Yale researchers identify gene that causes obesity-related metabolic syndrome

Yale-led research has identified a genetic mutation responsible for the cluster of cardiovascular risk factors that comprise the obesity-related “metabolic syndrome.” The study appears in the May 15 issue of the New England Journal of Medicine.

Until now, genetic analysis has been successful in identifying mutations that predispose people to individual risk factors. Success has been more limited, however, in mapping mutations responsible for the constellation of disorders that include obesity, high blood pressure, and elevated blood sugar levels that, when combined, greatly increase the risk of cardiovascular disease, heart failure, and diabetes. Together, these conditions are known as metabolic syndrome.

The researchers studied three large families with familial, or inherited central obesity, early-onset coronary artery disease, hypertension, and diabetes. Using whole-exome sequencing, they identified a so-called “founder mutation” — a genetic abnormality that begins in one ancestor and repeats through successive generations of a family.

The mutation was in the gene Dyrk1B, an enzyme that regulates the balance of muscle to fat as well as stable glucose levels by controlling the signaling pathways. When mutated, the researchers found, Dyrk1B inhibited pathways that keep glucose levels stable, and “turned on” the pathways that promote the production of fat on the body.

The mutation was present in all family members affected by metabolic syndrome, and absent in those who were unaffected.

The researchers believe this mutated gene is the likely reason why patients with it have reduced muscle mass but increased fat mass, even at a very young age. “The entire pathway of this gene seems to be linked with glucose and fat metabolism, through the differentiation of stem cells into muscle, bone, cartilage, and fat tissue,” said senior author Dr. Arya Mani, associate professor of cardiology and genetics and member of the Yale Cardiovascular Research Center. “Our findings suggest that mutation in genes that regulate the fate of these cells can result in more fat instead of muscle.”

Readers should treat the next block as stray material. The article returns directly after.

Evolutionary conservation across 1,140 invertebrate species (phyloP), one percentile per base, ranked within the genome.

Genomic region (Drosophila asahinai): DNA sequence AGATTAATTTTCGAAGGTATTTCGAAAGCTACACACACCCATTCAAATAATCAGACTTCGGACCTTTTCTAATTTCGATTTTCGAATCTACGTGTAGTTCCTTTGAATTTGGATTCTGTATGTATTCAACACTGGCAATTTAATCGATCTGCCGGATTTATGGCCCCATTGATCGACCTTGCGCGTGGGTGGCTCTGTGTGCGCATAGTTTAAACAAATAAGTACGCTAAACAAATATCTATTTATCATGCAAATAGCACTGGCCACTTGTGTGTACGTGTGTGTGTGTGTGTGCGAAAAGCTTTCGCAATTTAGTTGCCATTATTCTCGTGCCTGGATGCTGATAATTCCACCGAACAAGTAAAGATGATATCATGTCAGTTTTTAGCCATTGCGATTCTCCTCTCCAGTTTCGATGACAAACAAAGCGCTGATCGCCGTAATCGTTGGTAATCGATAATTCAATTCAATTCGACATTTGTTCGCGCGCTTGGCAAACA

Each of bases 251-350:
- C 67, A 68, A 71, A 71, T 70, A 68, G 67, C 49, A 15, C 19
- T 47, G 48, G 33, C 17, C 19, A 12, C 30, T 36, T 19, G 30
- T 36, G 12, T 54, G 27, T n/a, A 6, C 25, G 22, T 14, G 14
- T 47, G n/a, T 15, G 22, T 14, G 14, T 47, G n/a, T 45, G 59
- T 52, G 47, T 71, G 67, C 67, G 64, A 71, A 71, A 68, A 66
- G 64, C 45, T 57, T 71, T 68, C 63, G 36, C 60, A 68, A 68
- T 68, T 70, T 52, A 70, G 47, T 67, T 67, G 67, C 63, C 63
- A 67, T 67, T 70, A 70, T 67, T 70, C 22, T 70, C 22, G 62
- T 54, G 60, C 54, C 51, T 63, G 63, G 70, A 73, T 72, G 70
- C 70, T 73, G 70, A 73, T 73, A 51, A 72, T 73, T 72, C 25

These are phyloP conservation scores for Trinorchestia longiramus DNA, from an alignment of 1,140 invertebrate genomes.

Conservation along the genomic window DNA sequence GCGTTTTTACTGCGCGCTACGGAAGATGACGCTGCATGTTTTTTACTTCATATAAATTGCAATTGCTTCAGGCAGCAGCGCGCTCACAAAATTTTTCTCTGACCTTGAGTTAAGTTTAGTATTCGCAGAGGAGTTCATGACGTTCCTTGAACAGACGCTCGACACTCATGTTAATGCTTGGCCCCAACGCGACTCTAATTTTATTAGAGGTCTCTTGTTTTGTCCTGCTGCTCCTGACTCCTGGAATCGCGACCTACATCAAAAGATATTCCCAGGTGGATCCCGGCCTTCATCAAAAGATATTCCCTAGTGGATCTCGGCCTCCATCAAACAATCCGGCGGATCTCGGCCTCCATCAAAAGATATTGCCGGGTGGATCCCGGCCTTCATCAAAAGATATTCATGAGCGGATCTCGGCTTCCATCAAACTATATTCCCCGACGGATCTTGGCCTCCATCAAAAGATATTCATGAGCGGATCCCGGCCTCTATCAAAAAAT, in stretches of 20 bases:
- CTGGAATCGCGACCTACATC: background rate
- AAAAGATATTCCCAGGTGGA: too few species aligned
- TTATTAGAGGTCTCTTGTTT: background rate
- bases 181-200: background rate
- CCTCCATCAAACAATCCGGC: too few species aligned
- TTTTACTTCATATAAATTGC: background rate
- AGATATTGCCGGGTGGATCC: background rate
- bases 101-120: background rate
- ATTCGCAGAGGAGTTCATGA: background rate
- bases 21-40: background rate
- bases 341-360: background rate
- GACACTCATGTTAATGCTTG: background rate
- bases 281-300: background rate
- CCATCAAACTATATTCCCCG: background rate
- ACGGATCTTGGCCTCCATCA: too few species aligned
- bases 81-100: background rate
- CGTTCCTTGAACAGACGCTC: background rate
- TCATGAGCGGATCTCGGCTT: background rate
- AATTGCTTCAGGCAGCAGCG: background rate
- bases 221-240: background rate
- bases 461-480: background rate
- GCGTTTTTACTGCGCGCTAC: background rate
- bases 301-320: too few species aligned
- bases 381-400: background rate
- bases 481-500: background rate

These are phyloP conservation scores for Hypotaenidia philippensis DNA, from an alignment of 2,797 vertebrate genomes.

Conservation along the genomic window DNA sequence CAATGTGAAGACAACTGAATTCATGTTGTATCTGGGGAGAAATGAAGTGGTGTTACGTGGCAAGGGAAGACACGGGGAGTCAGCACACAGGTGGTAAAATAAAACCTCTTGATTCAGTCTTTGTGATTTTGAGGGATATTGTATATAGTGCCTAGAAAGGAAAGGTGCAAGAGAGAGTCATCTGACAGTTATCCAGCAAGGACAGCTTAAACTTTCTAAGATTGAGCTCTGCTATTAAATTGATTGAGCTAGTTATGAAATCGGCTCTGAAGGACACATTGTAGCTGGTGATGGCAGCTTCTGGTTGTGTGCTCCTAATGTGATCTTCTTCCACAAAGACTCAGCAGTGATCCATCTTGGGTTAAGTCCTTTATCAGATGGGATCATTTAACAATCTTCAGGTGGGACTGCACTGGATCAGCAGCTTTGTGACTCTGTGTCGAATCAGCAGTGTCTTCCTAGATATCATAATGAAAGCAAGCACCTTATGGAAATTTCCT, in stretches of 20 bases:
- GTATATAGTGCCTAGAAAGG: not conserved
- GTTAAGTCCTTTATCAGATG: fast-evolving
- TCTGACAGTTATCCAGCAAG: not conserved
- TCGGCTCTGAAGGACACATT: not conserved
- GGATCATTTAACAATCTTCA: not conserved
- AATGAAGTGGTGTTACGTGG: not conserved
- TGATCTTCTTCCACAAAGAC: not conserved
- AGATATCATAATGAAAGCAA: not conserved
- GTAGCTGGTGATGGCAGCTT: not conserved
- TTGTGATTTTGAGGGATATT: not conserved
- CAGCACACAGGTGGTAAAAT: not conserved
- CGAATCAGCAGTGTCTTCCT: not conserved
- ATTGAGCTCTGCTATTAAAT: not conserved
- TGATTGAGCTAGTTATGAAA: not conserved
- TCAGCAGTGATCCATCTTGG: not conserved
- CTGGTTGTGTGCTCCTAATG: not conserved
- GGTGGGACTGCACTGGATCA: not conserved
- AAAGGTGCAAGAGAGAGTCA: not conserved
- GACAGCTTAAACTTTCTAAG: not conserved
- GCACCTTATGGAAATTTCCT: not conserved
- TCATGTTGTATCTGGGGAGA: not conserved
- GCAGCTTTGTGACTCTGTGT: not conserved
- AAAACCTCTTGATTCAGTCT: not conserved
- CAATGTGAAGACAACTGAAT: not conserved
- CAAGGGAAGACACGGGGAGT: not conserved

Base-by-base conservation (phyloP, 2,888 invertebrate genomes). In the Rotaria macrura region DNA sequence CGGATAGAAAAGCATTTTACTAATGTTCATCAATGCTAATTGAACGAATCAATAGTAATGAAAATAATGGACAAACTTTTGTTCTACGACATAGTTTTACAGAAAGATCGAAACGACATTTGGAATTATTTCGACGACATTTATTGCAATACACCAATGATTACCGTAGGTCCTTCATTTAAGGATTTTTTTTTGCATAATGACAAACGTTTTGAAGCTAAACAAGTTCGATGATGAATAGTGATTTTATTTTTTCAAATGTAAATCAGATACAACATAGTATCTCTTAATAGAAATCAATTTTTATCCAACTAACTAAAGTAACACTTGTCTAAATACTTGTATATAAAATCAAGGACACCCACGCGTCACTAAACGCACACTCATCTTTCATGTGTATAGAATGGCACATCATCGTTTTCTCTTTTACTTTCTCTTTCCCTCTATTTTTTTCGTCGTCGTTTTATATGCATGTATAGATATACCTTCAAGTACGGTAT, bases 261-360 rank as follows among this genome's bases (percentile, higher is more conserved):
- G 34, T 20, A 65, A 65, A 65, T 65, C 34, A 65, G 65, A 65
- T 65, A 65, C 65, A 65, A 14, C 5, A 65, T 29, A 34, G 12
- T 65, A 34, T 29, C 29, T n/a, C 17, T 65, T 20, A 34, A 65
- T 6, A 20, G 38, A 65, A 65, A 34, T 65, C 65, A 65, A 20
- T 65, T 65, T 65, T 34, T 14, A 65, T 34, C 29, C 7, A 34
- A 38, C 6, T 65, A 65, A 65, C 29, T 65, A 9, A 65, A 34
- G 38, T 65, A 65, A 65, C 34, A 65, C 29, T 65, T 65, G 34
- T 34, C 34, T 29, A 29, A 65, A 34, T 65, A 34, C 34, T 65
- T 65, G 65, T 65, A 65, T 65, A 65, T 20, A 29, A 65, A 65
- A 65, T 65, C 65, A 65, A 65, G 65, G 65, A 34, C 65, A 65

Mani adds that animal studies suggest the activation of genes like Dyrk1B may actually increase appetite and cause weight gain. Therefore, he notes, because the gene is a protein kinase, which modifies other proteins, it may be an excellent target for potential therapies that restore balance and reduce or eliminate the impact of the genetic mutation.

“The advantage of Dyrk1B as an obesity gene is that its inhibition may not only reduce body weight, but favorably affect other risk factors,” adds first author Dr. Ali Keramati, resident in internal medicine at Yale School of Medicine.

Other authors are Mohsen Fathzadeh, Gwang-Woong Go, Rajvir Singh, Murin Choi, Saeed Faramarzi, Shrikant Mane, John Hwa, and Kenneth Kidd Yale; Richard Lifton of Yale and the Howard Hughes Medical Institute; Mohammad Kasaei, Kazem Sarajzadeh-Fardk and Mohammad Babaee Bigi of Shiraz University of Medical Sciences; Reza Malekzadeh of Tehran University of Medical Sciences; and Adallat Hosseinian and Masoud Babaie of Ardabil University of Medical Sciences.

This study was supported by grants from the National Institutes of Health (R01HL094784-01 and R01HL094574-03).

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